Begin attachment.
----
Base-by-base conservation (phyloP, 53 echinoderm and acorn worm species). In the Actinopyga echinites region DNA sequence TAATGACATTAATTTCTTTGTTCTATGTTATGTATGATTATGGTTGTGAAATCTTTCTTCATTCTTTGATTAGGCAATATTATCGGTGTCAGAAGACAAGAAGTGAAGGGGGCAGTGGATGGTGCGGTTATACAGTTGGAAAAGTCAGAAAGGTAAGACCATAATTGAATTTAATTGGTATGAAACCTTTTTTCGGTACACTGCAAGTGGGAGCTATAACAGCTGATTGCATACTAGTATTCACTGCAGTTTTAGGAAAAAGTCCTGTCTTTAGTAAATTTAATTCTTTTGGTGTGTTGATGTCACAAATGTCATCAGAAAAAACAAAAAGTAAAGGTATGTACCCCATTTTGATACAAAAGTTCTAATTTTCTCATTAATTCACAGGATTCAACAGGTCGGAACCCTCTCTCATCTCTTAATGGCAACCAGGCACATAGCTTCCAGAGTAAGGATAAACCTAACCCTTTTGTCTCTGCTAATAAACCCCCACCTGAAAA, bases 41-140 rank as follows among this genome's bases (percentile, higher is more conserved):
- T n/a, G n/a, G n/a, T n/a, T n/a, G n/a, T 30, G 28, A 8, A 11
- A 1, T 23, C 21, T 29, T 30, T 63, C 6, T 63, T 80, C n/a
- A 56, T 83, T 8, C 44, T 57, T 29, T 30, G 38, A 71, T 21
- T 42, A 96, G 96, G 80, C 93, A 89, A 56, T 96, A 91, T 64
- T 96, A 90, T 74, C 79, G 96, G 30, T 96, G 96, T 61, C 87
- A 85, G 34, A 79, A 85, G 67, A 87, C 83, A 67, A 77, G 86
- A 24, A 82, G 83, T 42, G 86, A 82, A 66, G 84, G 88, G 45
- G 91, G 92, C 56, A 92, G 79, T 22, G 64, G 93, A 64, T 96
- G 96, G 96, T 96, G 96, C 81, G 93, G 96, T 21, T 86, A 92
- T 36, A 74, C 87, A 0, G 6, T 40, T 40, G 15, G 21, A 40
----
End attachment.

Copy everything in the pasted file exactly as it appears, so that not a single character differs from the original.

Base-by-base conservation (phyloP, 53 echinoderm and acorn worm species). In the Actinopyga echinites region DNA sequence TAATGACATTAATTTCTTTGTTCTATGTTATGTATGATTATGGTTGTGAAATCTTTCTTCATTCTTTGATTAGGCAATATTATCGGTGTCAGAAGACAAGAAGTGAAGGGGGCAGTGGATGGTGCGGTTATACAGTTGGAAAAGTCAGAAAGGTAAGACCATAATTGAATTTAATTGGTATGAAACCTTTTTTCGGTACACTGCAAGTGGGAGCTATAACAGCTGATTGCATACTAGTATTCACTGCAGTTTTAGGAAAAAGTCCTGTCTTTAGTAAATTTAATTCTTTTGGTGTGTTGATGTCACAAATGTCATCAGAAAAAACAAAAAGTAAAGGTATGTACCCCATTTTGATACAAAAGTTCTAATTTTCTCATTAATTCACAGGATTCAACAGGTCGGAACCCTCTCTCATCTCTTAATGGCAACCAGGCACATAGCTTCCAGAGTAAGGATAAACCTAACCCTTTTGTCTCTGCTAATAAACCCCCACCTGAAAA, bases 41-140 rank as follows among this genome's bases (percentile, higher is more conserved):
- T n/a, G n/a, G n/a, T n/a, T n/a, G n/a, T 30, G 28, A 8, A 11
- A 1, T 23, C 21, T 29, T 30, T 63, C 6, T 63, T 80, C n/a
- A 56, T 83, T 8, C 44, T 57, T 29, T 30, G 38, A 71, T 21
- T 42, A 96, G 96, G 80, C 93, A 89, A 56, T 96, A 91, T 64
- T 96, A 90, T 74, C 79, G 96, G 30, T 96, G 96, T 61, C 87
- A 85, G 34, A 79, A 85, G 67, A 87, C 83, A 67, A 77, G 86
- A 24, A 82, G 83, T 42, G 86, A 82, A 66, G 84, G 88, G 45
- G 91, G 92, C 56, A 92, G 79, T 22, G 64, G 93, A 64, T 96
- G 96, G 96, T 96, G 96, C 81, G 93, G 96, T 21, T 86, A 92
- T 36, A 74, C 87, A 0, G 6, T 40, T 40, G 15, G 21, A 40